Synopsis of The Silent Wife
Investigating the killing of a prisoner during a riot inside a state penitentiary, GBI investigator Will Trent is confronted with disturbing information.
One of the inmates claims that he is innocent of a brutal attack for which he has always been the prime suspect. The man insists that he was framed by a corrupt law enforcement team led by Jeffrey Tolliver and that the real culprit is still out there—a serial killer who has systematically been preying on women across the state for years.
If Will reopens the investigation and implicates the dead police officer with a hero’s reputation of wrongdoing, the opportunistic convict is willing to provide the information GBI needs about the riot murder.
Only days ago, another young woman was viciously murdered in a state park in northern Georgia. Is it a fluke, or could there be a serial killer on the loose?
As Will Trent digs into both crimes it becomes clear that he must solve the cold case in order to find the answer. Yet nearly a decade has passed—time for memories to fade, witnesses to vanish, evidence to disappear, and lies to become truth.
But Will can’t crack either mystery without the help of the one person he doesn’t want involved: his girlfriend and Jeffrey Tolliver’s widow, medical examiner Sara Linton.
In The Silent Wife, the past and present begin to collide and Will realizes that everything he values is at stake . . .
Synopsis of The Silent Wife taken from Amazon
The Silent Wife review, by Karin Slaughter
I have liked this lady’s novels since I read the first one back in 2000. I think the first one I read was the fifth in the Grant County series and I liked it so much that I bought the rest of the series in English. And then I read them in order, starting with the first one, Blindsighted.
I was disappointed when Slaughter took out the lead character, Jeffrey Tolliver, in the sixth one. I wondered, what is she going to write now? Well, from what it seems the real protagonist was Sara Linton and it’s she who continues the series, moved to Atlanta, due to her relationship with Will Trent. The novels in this series are just as good as those in the other one.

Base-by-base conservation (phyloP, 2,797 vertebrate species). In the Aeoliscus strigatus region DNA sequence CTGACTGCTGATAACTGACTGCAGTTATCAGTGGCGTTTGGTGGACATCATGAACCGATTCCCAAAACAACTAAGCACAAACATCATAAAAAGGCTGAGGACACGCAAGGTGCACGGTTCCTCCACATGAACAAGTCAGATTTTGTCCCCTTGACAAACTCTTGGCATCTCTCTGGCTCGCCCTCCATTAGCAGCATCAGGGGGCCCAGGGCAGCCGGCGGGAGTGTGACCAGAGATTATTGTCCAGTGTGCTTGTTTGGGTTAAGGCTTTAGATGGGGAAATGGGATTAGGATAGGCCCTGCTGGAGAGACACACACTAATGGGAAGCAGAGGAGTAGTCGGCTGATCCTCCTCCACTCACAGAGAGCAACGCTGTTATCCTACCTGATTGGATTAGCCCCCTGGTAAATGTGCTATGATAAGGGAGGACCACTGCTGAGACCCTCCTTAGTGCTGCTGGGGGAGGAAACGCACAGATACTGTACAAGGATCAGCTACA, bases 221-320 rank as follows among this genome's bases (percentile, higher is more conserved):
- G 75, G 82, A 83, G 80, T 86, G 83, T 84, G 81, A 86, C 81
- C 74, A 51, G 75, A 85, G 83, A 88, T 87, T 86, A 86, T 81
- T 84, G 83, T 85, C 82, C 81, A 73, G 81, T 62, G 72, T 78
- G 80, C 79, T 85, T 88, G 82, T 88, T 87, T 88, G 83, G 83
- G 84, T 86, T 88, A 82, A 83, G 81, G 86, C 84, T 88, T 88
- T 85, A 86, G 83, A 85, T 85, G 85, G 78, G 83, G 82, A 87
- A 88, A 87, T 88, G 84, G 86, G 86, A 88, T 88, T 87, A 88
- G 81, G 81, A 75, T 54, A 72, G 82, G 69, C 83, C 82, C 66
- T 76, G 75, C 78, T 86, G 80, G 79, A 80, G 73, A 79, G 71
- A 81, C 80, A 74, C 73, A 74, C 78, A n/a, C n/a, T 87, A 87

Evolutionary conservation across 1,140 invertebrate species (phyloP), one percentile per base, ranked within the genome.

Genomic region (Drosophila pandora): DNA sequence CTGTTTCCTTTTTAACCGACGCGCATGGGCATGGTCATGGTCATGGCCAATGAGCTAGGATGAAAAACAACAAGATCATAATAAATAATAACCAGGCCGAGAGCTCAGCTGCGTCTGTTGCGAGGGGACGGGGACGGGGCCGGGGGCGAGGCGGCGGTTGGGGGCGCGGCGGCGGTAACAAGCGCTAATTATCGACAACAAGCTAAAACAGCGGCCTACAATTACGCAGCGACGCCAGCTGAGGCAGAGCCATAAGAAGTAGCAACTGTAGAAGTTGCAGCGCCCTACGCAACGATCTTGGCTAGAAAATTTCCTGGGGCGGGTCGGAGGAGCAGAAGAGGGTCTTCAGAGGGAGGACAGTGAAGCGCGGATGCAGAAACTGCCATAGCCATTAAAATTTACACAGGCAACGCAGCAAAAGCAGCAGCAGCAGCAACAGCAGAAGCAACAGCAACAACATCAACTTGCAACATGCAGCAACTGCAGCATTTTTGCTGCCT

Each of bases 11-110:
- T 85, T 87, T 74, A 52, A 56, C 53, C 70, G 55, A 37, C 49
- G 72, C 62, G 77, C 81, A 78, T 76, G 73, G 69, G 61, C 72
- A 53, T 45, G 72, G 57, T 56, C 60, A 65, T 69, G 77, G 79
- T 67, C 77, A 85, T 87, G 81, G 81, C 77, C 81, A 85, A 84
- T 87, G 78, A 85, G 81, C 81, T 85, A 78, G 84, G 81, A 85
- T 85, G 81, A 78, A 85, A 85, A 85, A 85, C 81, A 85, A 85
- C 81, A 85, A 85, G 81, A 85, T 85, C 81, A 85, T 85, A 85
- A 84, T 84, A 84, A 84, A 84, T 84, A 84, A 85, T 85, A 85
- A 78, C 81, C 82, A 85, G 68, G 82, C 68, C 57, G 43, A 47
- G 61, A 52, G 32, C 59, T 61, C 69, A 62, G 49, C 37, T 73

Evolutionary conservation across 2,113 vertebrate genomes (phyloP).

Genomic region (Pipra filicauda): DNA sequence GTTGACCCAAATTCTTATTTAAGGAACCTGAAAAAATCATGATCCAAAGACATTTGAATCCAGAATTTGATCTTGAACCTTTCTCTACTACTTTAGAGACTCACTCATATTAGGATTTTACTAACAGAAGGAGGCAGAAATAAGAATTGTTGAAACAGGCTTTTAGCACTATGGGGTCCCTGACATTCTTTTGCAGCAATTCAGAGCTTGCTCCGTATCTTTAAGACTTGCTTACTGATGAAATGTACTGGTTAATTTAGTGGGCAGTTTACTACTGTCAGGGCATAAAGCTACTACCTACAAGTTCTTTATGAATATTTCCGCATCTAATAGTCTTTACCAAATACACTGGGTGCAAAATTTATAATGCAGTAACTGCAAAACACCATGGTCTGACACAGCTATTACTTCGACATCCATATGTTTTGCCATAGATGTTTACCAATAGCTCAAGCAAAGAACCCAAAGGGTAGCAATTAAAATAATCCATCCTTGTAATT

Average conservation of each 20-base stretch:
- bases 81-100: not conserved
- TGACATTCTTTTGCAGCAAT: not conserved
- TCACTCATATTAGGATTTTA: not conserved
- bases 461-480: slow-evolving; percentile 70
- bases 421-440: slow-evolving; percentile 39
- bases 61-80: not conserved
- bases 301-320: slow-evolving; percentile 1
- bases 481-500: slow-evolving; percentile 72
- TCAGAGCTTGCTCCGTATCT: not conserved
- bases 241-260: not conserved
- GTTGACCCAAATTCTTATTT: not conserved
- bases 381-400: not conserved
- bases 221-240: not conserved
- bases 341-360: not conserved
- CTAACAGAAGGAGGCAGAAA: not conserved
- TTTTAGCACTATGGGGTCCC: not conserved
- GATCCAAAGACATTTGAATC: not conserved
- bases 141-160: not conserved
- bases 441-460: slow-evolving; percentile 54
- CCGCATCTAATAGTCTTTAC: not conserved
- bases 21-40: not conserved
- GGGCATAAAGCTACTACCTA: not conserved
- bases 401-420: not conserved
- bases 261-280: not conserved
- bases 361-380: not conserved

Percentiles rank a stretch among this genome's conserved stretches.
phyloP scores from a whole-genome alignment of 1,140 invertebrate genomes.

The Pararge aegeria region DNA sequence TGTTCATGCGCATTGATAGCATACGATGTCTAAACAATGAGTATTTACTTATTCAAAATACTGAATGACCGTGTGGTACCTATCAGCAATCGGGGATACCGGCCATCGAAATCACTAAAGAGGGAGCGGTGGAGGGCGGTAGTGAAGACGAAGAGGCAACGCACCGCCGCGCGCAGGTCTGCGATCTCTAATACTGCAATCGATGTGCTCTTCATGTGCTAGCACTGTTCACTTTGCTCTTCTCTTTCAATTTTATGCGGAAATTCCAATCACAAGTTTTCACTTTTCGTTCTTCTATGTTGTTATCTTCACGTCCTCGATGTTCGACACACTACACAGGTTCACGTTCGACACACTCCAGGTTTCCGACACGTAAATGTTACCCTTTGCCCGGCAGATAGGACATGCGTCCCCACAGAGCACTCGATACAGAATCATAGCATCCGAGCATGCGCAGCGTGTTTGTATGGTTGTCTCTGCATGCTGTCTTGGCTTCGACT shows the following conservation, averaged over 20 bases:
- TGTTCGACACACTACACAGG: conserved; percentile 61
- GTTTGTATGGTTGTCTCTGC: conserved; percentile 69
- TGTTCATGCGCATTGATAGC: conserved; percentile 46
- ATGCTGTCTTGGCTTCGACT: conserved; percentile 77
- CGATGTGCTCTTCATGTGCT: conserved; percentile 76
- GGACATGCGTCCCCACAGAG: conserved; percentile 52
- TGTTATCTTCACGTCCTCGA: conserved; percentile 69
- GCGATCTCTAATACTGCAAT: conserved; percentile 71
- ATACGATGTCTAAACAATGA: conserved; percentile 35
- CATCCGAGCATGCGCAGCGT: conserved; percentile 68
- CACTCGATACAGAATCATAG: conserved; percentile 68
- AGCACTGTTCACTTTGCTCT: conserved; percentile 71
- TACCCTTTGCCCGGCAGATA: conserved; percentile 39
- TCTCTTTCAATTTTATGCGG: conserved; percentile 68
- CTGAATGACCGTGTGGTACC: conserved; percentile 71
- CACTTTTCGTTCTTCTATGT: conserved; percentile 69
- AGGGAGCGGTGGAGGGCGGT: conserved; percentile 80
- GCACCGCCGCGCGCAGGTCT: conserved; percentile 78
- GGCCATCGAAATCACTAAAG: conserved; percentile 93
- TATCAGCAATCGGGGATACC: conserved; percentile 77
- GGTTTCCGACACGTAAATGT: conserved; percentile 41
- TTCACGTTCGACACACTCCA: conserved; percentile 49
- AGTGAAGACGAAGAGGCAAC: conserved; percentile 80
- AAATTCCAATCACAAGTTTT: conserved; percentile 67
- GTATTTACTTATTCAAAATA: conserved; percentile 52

Will Trent is a special agent for GBI (Georgia Bureau of Investigation, like the FBI but at the state level). The characters in this series are very good, especially the boss, Amanda. It’s based less on the romantic relationship of the protagonists (Sara and Will), although there’s a lot of that, and more in the cases that are investigated.
In the present case, The Silent Wife, although the story is very good, I, as a good connoisseur of the characters from the previous series, immediately realized who the murderer was. It’s also true that I didn’t get it until almost halfway through the novel.
The plot of The Silent Wife, as I said, is good, as always. It’s one of those that is a pleasure to read, even if the content is unpleasant. Well, that happens with all novels of the genre, unless you are a psychopath and you take the side of the murderer.
What disappointed me the most was that when I realized who “the psycho” was, actually, long before the GBI, the only thing that kept my interest is how it was going to end.
I’m not going to say it. The ending, if you know what I knew, is predictable and logical. The love story between Will and Sara is the least interesting part.
In short: The Silent Wife is highly recommended and waiting for the next one, even if I guess who the bad guy is again.